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Posts tagged tokonoma (床の間)

Iwaso (岩惣) tokonoma (床の間)

Iwaso 岩惣 tokonoma miyajima

Kurochaya 黒茶屋

gate at kurochaya tokyo japan

A couple weeks ago we met a most kind Japanese man who wanted us to experience an authentic Japanese meal with him. A week, and several emails, later and we were being picked up by him and his wife at the Fussa Station. From there we went to Kurochaya, an amazing restaurant along the banks of the Akigawa River (River Aki actually). The grounds, atmosphere, and food were all fantastic.

kurochaya akigawa japanese baskets

This is the view of the handmade baskets in the gift shop with the river in the background through the window.

kurochaya akiruno tokyo japan

Our private room included a tokonoma (床の間) and ikebana (生け花) to go along with the walls of windows with views. ごちそうさまでした.

Should you ever be in Tokyo, and really want to experience a traditional Japanese meal (kaisekiryori or 懐石料理) and environment, then this is the place for you.

The address is 東京都あきる野市小中野167, for reservations.

From central Tokyo take the Chuo Line (with transfer at Tachikawa onto the Ome Line) or Seibu Shinjuku Line west. Transfer at Haijima Station onto the Itsukaichi Line. Ride the line to the end, Musashiitsukaichi Station. You can walk or take a short cab ride from there.

Fushimi Inari Taisha (伏見稲荷大社), Part IV of V

I finished sorting through my Fushimi Inari pictures and, although difficult to do so, cut the remaining pictures I will share with you down to seven. You’ll get three today and the last four tomorrow. (Remember that these pictures look far better if you click on them. Also, if you have a monitor with screen resolution settings of something higher than 1024 x 768 and your browser maximized you’ll have better results.)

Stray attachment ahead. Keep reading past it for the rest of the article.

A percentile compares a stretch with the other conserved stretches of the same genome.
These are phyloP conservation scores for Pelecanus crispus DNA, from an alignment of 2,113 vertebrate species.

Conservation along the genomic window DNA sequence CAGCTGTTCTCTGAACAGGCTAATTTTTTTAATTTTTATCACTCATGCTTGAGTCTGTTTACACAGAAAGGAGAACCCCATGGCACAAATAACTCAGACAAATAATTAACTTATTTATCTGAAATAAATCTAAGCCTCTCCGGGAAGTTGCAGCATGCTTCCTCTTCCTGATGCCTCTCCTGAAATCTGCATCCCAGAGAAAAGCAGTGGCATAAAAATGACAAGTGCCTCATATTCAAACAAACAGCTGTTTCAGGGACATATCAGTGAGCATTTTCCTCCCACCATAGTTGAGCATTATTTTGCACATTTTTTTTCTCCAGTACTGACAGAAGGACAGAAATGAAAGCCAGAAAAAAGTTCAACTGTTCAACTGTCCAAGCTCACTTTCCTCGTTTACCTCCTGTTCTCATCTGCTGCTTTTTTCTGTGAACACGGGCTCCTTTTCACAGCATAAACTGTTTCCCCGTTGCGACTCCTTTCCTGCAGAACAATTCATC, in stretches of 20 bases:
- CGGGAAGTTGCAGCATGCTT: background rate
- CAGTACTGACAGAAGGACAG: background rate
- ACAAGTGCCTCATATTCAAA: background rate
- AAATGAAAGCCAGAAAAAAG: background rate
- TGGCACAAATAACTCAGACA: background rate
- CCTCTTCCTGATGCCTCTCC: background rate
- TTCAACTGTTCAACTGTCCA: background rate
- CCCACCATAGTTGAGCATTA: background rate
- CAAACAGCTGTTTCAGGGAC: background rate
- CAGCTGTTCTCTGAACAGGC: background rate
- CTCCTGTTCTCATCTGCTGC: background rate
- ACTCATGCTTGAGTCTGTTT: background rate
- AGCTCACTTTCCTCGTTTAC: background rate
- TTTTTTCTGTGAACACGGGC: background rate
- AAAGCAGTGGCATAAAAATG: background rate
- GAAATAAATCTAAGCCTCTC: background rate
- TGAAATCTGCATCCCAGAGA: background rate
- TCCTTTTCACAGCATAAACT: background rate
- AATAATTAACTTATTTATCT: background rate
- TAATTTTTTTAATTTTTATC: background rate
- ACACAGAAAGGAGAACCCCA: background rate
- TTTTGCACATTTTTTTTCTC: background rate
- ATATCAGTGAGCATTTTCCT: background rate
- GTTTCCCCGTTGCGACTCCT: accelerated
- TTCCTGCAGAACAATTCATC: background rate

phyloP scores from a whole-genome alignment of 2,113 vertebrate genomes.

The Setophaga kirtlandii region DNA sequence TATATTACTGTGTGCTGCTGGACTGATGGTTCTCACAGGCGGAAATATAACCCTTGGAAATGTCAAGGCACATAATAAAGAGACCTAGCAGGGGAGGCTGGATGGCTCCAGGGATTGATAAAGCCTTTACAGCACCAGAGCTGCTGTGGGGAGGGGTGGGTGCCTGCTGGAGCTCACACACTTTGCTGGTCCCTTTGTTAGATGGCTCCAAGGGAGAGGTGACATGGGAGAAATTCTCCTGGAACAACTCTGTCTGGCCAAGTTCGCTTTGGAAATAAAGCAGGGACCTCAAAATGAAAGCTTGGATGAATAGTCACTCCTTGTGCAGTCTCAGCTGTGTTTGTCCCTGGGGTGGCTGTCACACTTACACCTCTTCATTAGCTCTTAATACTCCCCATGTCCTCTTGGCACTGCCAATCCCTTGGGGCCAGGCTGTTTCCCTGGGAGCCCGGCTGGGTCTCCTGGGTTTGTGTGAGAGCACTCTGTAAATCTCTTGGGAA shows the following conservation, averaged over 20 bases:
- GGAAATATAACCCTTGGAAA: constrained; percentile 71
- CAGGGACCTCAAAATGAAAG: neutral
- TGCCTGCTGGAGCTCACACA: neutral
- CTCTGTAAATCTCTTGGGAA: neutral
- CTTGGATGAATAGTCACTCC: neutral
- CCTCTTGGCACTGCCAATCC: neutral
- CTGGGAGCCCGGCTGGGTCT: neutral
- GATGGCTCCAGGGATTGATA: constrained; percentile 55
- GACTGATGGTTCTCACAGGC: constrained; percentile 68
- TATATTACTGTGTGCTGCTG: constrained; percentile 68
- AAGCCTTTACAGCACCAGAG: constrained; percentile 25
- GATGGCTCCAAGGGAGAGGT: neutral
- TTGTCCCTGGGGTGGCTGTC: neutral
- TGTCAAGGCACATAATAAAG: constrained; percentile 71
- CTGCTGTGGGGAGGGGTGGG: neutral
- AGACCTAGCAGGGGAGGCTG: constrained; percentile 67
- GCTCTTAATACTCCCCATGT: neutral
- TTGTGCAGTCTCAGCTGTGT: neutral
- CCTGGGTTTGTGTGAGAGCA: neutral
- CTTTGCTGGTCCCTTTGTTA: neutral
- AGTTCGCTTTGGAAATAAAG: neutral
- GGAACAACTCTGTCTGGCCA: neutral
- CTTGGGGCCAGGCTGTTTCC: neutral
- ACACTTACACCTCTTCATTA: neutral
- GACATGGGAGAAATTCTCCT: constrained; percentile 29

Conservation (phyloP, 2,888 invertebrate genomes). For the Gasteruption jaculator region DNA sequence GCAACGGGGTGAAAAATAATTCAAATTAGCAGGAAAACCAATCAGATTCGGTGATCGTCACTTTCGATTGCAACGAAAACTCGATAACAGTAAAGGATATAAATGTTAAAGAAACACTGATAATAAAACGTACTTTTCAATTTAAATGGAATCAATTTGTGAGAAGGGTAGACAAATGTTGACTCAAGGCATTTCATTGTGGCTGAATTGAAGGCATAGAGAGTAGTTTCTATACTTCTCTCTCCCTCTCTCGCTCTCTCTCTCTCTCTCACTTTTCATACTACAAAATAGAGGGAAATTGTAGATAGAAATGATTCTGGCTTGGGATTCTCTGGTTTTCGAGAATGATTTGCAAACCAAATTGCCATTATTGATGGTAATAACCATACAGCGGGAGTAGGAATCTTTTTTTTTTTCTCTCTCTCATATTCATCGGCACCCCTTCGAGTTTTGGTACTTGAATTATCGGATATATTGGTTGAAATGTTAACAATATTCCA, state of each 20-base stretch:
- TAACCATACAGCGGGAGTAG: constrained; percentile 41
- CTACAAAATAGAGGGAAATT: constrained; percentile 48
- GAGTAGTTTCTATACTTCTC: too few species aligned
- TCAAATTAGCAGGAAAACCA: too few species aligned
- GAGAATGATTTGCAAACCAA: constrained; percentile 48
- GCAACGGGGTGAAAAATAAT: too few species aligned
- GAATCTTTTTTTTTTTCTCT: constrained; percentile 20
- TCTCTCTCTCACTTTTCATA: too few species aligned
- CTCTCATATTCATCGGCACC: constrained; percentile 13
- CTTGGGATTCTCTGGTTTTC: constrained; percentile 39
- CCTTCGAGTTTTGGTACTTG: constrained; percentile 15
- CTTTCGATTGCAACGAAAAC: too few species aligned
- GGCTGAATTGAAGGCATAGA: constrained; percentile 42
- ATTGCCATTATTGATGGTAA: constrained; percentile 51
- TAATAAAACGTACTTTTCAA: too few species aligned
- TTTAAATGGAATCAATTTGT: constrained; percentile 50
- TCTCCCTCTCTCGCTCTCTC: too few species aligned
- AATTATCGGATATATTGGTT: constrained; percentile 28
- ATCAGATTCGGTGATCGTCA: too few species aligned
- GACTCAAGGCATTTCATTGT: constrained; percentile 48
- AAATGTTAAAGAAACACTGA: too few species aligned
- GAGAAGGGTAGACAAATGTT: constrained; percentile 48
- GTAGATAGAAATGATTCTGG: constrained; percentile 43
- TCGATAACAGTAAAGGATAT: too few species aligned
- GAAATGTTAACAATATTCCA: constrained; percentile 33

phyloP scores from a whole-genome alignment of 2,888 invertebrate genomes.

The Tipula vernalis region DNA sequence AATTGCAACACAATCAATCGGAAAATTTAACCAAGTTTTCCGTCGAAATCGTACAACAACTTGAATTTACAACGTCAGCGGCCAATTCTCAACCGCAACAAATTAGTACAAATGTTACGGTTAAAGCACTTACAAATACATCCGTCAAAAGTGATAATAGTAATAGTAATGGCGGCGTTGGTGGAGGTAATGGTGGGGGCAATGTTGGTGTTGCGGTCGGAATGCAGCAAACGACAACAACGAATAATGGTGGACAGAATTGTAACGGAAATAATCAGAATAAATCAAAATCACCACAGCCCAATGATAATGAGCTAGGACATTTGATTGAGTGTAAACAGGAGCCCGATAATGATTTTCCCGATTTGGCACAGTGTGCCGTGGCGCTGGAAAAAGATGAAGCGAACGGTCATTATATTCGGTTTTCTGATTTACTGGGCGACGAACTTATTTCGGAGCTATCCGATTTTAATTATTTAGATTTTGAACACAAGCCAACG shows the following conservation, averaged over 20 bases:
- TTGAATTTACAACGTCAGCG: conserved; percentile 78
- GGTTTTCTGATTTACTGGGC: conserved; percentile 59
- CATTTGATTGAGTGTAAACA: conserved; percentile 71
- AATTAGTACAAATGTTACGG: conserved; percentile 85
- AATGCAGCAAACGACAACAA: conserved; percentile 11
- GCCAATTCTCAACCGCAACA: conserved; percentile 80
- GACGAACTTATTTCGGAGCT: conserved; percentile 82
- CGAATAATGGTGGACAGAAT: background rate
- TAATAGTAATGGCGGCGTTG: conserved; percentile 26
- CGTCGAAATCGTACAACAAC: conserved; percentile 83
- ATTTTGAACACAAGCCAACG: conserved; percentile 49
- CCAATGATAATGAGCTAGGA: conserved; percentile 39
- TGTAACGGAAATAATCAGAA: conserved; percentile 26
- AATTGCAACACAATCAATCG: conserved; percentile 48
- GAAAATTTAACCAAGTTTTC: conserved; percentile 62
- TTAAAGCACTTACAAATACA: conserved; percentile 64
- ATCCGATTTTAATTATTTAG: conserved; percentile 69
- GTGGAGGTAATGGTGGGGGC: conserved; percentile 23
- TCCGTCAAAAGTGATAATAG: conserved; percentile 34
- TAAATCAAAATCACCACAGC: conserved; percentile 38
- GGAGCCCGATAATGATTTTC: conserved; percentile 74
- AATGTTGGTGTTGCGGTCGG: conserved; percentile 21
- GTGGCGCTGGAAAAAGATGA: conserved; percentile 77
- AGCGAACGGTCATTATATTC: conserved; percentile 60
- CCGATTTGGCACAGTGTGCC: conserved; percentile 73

restaurant Fushimi Inari Taisha 伏見稲荷大社

After walking (generally upwards) through a few hundred yards worth of torii we came upon an empty restaurant. We hadn’t eaten breakfast yet so this was perfect. The setting for the eating place was spectacular. We could look out over the groves of trees, bamboo, and torii gates while eating in this peaceful setting. We were perched slightly above everything so the views were wonderful.

In the above photograph you can see the tokonoma (床の間 or decorative alcove usually featuring a scroll) with ikebana (生け花 or flower arrangement) and also some reserved tables (予約席). The floor is made of tatami (畳) mats.

eating at Fushimi Inari Taisha 伏見稲荷大社

inarizushiThe lighting in the above picture is not so good, but you can sort of see how marvelous the views are from this restaurant.

What does one eat at the main Inari shrine dedicated to kitsune? We ordered inarizushi and kitsune udon of course.

kitsune udonThe food was good and my daughter (pictured above with me) now considers inarizushi to be her favorite food. I enjoyed talking in Japanese with the old lady from across the road. It was from her house that the food came. I said this was a restaurant, but it wasn’t in the typical sense as no food preparations went on there. All of the food was cooked and brought over from the house across the dirt path. This place was simply for eating.

Japanese Lantern Fushimi Inari Taisha 伏見稲荷大社

After eating we headed down the path instead of farther up. We didn’t actually make it to the main shrine at the top of the hill, but that just means we have to go back someday to explore in more detail. 😉 We were departing the country in a few hours so we didn’t have time to take all of the paths.

The way down was a different path than the way up and featured many shrines (even a Buddhist one or two). The Shinto one pictured above has a plaque that says 玉姫大社 (jewel princess big shrine or tamahimetaisha). 玉姫 has to do with wedding places so I’m guessing this shrine has something to do with weddings; perhaps offerings are left here to wish for a successful marriage. Tamahime Taisha featured the first of the many Japanese lanterns we were about to see along this exit path.

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